It is barely Tuesday, August 29. The time is midnight, but I will be staying up all night. I am one of the blessed ones in Houston because my home is still dry, but it has been raining all day and storms are still raging outside. I plan to be vigilant because I just don’t know how much more water the drainage system will accommodate. I want to be ready to turn off power and prepare to camp out upstairs if the water comes into my home. I pray that I will be spared, but I have learned in only a few days that there is nothing normal or certain about this storm called Harvey. I would do well to expect the unexpected.
Yesterday was perhaps one of the most difficult days thus far in my storm watch. Far too many people that I know were reporting that their homes had been inundated with water. I had not expected to hear so many more terrible stories. The devastation is beyond anyone’s imagination. All parts of the region have been affected. Nobody is immune, so I find myself wondering when the shoe will drop for me.
My daughter had to flee her neighborhood when she was told that the levee protecting the homes from the Brazos River might not hold. It took the concerted efforts of several people armed with maps to guide her family from Houston to San Antonio. Somehow they miraculously found a way to get her family there with a very strange and circuitous route. Not long after she arrived at her destination she began to receive reports from neighbors indicating that the river near her home had gone over the top of the levee and water was filling the streets. She is happy to be safe, but uncertain that there will be anything left of her house when she returns. She is sickened by the images that her friends are sending her. These are people that she has known for years. They have raised their children together. They are like family, and now their lovely community is being ravaged mercilessly.
Someone that I have known since second grade had to flee from her home shortly before dark last night. I still have not heard whether or not she and her husband are okay. I have been quite worried. Their lovely house may be inundated by morning when the levee protecting it possibly fails. I can’t even imagine the fear and desperation that she must be experiencing now. My heart is breaking for her.
I am feeling frantic as I listen to the downpour. I want my home to make it unscathed. Some of us have to have places where our friends and family will be able to stay during the long journey back to normalcy, whatever that will be. I teeter between great hope and utter defeat. Our task will be enormous and we so want it to work out well. We are clinging to the smallest rays of hope, but Harvey appears to be laughing at us.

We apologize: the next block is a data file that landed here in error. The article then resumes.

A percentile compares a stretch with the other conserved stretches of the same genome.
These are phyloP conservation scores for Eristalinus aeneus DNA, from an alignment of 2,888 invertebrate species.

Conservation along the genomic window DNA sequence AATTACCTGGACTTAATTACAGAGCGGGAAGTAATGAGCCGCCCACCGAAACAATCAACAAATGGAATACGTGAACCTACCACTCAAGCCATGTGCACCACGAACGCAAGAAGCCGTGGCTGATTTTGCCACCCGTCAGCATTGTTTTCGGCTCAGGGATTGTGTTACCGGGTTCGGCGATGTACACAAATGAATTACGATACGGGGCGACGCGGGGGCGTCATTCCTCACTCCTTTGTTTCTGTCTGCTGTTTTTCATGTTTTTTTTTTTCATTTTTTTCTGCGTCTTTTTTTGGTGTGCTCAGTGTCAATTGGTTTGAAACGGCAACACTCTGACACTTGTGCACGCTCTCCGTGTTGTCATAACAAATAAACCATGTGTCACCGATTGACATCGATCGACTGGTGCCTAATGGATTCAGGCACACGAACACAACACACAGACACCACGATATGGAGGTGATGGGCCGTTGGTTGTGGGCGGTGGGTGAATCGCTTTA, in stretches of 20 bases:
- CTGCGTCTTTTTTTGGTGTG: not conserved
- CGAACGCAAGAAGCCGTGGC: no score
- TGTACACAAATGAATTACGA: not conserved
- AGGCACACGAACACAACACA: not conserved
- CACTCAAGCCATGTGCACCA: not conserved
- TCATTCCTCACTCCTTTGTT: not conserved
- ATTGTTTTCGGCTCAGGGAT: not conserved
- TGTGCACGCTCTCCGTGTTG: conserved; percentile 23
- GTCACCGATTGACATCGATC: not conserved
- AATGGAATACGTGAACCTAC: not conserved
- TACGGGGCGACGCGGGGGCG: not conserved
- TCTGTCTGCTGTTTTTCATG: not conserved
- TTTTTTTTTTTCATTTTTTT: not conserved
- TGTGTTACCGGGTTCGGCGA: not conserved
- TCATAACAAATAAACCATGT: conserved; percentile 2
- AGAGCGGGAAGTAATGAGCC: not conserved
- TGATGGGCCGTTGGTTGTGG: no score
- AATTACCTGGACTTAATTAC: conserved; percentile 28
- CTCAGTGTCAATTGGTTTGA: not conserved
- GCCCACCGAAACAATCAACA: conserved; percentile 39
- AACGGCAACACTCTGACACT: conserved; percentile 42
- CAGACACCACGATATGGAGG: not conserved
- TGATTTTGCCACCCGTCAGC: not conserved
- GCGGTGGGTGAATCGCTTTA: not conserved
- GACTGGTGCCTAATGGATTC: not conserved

I have been reading articles written by talking heads who do not even live in Houston. They are attempting to analyze why we are in the midst of such a catastrophe. They want to lay blame on someone for what has happened. Is it us? Was it our ancestors? Should we indict our public officials and leaders? How silly they are. There is not a city anywhere on planet earth that would have been able to sustain the amount of rain that has been dumped on Houston for days and days. No amount of city planning or consideration of climate change would have helped. It is simply not possible to pour the equivalent of the entirety of the Mississippi River into a small area over the space of only a few days.. That is what has happened to us. We have been subjected to a freak of nature.
There are others that would have us believe that we are being punished for some horrific transgressions. What a ridiculous idea. We are good people and that is quite apparent in the behavior of both the victims of the flood and the heroes who are saving them. Houston is not an example of a horrible place that deserves vengeance. Quite the contrary. Besides God doesn’t work that way. He would not hurt millions of innocent people just to prove a point. How dare anyone even suggest such a thing when so many are suffering!
We are all trying to be very strong. We love our city and keep telling ourselves that we will overcome this. The last thing that we need is criticism. We are not interested in opinions that hint at an “I told you so” smugness. We need support, not lectures. If people can’t say something nice, then they should say nothing at all, especially when they have never even lived here. As every Houstonian knows, you must experience our city before you will ever understand it. Outsiders can’t imagine why we are so in love with this place, but we all know what the magic is.
The rain continues to pick up in intensity. I frankly can’t stand the sound of it anymore because I have seen far too many images of the ruin that it is creating. I hope that when the sun arises my home will still be high and dry. I pray that we will see the end of this sooner rather than later. We deserve a shot at mending our wounds, but that can’t happen until the water is gone. I want Harvey to go home to wherever horrible storms gol
There are so many generous souls who are coming to bring our city back to life. They are very welcome. We love them and thank them in advance. As for those who would mock us or complain that we are somehow responsible for this fiasco called Harvey, please just leave us alone. You go home too. We have work to do, and can’t afford the distraction. All we want now is to have all of our people get back home.